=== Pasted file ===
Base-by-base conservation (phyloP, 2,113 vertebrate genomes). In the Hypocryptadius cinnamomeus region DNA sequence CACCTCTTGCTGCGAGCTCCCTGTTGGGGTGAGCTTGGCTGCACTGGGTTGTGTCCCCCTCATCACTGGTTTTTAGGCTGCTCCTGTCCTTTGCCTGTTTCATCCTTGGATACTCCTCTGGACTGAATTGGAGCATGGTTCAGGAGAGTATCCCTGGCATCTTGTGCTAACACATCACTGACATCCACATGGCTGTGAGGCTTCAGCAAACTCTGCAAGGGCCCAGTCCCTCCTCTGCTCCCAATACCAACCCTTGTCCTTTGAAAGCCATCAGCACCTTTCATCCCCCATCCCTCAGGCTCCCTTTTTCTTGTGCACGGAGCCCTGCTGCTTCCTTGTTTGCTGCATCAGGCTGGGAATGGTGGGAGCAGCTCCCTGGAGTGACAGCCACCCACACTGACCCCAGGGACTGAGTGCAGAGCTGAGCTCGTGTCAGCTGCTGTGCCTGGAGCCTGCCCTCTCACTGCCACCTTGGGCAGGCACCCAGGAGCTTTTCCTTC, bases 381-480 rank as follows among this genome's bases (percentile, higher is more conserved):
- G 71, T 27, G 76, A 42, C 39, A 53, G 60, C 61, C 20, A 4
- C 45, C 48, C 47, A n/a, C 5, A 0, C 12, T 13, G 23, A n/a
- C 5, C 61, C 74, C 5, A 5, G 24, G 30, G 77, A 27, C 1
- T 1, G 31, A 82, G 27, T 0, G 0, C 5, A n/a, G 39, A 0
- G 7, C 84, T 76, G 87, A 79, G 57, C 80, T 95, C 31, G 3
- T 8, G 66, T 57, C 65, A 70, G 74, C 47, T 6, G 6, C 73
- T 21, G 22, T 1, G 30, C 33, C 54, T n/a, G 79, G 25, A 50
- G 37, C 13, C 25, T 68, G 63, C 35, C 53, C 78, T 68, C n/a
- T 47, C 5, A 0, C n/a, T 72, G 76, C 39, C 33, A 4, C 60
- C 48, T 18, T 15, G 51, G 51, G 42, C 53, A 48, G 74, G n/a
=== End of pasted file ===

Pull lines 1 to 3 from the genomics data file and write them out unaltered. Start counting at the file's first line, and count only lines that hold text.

Base-by-base conservation (phyloP, 2,113 vertebrate genomes). In the Hypocryptadius cinnamomeus region DNA sequence CACCTCTTGCTGCGAGCTCCCTGTTGGGGTGAGCTTGGCTGCACTGGGTTGTGTCCCCCTCATCACTGGTTTTTAGGCTGCTCCTGTCCTTTGCCTGTTTCATCCTTGGATACTCCTCTGGACTGAATTGGAGCATGGTTCAGGAGAGTATCCCTGGCATCTTGTGCTAACACATCACTGACATCCACATGGCTGTGAGGCTTCAGCAAACTCTGCAAGGGCCCAGTCCCTCCTCTGCTCCCAATACCAACCCTTGTCCTTTGAAAGCCATCAGCACCTTTCATCCCCCATCCCTCAGGCTCCCTTTTTCTTGTGCACGGAGCCCTGCTGCTTCCTTGTTTGCTGCATCAGGCTGGGAATGGTGGGAGCAGCTCCCTGGAGTGACAGCCACCCACACTGACCCCAGGGACTGAGTGCAGAGCTGAGCTCGTGTCAGCTGCTGTGCCTGGAGCCTGCCCTCTCACTGCCACCTTGGGCAGGCACCCAGGAGCTTTTCCTTC, bases 381-480 rank as follows among this genome's bases (percentile, higher is more conserved):
- G 71, T 27, G 76, A 42, C 39, A 53, G 60, C 61, C 20, A 4
- C 45, C 48, C 47, A n/a, C 5, A 0, C 12, T 13, G 23, A n/a